Hardy, adaptable and with exceptional carcass qualities, the Texel has become the dominant terminal sire breed in Ireland and the popularity of this distinctive breed is growing. Bred for meat, specifically lamb the Texel is known for the breed’s excellent carcass quality and, in particular, the high lean content and large eye muscle of the Texel cross carcasses.

The first Texels were imported into Ireland by the Department of Agriculture in 1964. In view of their reputed prolificacy, some of the rams were crossed with native breeds (Scottish Blackface, Cheviot and Galway), to compare the resultant crossbred ewes with the then more traditional Border Leicester crosses. Other breeds were included in a large scale comparison of terminal sire breeds, conducted by the Agricultural Research Institute, in the production of slaughter lambs. It was this work that highlighted the breed’s excellent carcass quality and, in particular, the high lean content and large eye muscle of the Texel cross carcasses. They were found to contain four per cent more lean meat and four per cent less fat than the average of the other sire breeds included in the comparison.

A further import of 100 Texels by the Department in 1972 from Texel Island had to be quarantined and tested on Department farms for fear of Maedi Visna. It was a further four years before they were given a clean bill of health and some of them were allocated to a number of interested breeders, who were selected by ballot. Each breeder was allowed to purchase four pedigree Texel ewes and a ram. These 15 breeders in conjunction with the Department of Agricultural Colleges, founded the Irish Texel Sheep Society in 1976. With the assistance of Department officials, these foundation members drafted a set of rules and constitution for running the Society. Six of these foundation flocks are still in existence today. The society was set up at a meeting in the Department of Agriculture on 17th June 1976.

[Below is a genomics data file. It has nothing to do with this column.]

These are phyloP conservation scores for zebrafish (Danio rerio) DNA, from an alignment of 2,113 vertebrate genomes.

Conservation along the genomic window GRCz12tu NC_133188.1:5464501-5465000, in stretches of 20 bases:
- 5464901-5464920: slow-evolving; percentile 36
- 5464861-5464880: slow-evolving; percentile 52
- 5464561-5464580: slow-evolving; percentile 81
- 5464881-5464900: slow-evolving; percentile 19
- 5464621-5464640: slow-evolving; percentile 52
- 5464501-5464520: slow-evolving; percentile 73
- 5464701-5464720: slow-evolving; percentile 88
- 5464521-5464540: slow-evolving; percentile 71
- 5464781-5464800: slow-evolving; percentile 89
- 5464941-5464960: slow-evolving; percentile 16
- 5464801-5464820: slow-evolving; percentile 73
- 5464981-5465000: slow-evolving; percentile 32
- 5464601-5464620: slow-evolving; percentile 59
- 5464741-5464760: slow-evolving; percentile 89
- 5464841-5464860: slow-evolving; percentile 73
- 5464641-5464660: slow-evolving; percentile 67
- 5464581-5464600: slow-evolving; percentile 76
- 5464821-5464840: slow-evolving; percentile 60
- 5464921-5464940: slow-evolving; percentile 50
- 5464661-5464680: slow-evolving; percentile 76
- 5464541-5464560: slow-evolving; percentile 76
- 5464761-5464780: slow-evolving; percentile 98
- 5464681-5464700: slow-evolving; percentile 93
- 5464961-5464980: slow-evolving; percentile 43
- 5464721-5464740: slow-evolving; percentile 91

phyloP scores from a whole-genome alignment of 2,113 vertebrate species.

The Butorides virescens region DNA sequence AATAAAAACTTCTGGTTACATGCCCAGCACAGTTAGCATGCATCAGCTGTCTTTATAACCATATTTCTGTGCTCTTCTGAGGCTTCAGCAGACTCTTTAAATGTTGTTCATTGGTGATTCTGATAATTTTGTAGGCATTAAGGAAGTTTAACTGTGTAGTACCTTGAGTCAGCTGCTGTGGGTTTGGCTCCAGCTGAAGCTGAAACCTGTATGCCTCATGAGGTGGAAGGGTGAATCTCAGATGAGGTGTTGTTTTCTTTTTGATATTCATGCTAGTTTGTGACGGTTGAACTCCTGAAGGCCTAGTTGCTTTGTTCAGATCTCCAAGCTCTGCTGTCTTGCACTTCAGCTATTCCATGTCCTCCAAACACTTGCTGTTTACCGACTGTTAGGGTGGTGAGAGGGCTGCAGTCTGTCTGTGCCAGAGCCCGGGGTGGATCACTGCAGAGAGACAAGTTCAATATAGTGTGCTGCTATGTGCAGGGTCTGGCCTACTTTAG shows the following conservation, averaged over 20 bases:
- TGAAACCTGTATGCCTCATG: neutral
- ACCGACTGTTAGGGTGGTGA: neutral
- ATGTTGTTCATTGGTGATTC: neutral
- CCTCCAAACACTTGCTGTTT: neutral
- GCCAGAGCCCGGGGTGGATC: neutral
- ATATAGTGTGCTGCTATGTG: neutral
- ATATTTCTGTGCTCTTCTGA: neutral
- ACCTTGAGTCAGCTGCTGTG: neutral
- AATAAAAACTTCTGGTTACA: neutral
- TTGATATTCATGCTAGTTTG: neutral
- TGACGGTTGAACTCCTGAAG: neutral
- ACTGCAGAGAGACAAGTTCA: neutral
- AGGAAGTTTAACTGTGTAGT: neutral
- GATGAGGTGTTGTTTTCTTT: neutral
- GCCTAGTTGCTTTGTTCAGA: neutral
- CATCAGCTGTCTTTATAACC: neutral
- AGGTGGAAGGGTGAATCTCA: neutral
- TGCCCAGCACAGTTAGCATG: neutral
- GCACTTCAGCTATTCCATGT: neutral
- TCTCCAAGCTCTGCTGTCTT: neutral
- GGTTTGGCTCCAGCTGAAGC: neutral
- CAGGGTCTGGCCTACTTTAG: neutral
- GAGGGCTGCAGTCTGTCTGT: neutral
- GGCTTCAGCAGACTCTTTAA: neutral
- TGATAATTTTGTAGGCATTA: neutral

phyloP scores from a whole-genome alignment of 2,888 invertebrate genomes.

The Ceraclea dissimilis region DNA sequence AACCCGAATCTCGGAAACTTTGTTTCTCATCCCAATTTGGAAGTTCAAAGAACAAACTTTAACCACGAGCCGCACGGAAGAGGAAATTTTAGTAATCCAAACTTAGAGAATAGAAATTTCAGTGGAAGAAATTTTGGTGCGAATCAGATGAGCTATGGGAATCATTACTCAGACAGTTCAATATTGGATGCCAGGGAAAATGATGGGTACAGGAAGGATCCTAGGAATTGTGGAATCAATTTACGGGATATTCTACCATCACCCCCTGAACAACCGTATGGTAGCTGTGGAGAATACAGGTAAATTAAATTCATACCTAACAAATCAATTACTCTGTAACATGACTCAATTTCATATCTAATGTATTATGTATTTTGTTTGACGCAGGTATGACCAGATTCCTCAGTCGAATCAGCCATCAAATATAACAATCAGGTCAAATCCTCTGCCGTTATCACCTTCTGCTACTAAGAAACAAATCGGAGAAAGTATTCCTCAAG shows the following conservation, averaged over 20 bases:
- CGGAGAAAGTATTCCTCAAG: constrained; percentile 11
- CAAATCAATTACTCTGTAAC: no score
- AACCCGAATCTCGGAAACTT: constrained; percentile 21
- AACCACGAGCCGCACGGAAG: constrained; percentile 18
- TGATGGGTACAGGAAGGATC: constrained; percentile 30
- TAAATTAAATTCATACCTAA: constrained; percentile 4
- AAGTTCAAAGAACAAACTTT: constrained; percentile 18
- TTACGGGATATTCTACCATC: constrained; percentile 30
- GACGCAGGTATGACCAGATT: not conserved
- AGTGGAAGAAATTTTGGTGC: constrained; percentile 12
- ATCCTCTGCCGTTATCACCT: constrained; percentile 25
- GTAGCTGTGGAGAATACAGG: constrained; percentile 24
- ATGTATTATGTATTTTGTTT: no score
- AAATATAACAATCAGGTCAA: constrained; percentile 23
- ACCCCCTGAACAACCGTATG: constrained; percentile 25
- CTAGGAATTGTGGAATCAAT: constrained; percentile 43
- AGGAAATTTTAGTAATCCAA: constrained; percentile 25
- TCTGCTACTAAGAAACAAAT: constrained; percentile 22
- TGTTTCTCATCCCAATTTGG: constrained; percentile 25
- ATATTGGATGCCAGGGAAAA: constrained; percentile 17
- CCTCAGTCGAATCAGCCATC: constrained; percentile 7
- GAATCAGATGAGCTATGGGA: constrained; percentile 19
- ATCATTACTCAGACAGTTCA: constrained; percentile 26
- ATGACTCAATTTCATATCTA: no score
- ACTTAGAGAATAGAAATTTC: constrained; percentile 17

The society grew quite rapidly and the number of members doubled within 2 years and by 1980 had increased to 60 members. Membership grew steadily through the 1980s until it reached its peak of 350 in 1993/94 and currently stands at approx 345 members.

“What type of Texel Ram should I buy?” is a question often asked by both pedigree breeders and commercial sheep farmers. Flor Ryan, with the Irish Texel Sheep Society says that what both pedigree breeders and commercial sheep farmers should look for is a well muscled sheep with rounded gigots, square quarters, well fleshed loin and correct of mouth and legs.

A Guide to Selection

GIGOTS (HAMS): The gigot area (leg of lamb) should be as wide and deep as possible with solid muscling down to the hock. This gives a football shaped appearance to gigots. (Most valuable part of carcass).

HIND QUARTER AND LOINS: The area between the last rib of the sheep and the tail head should be as long and wide as possible with deep fleshing and muscling. (One of the most valuable parts of the carcass). The loin should be wide and well muscled maintaining its width towards the shoulder.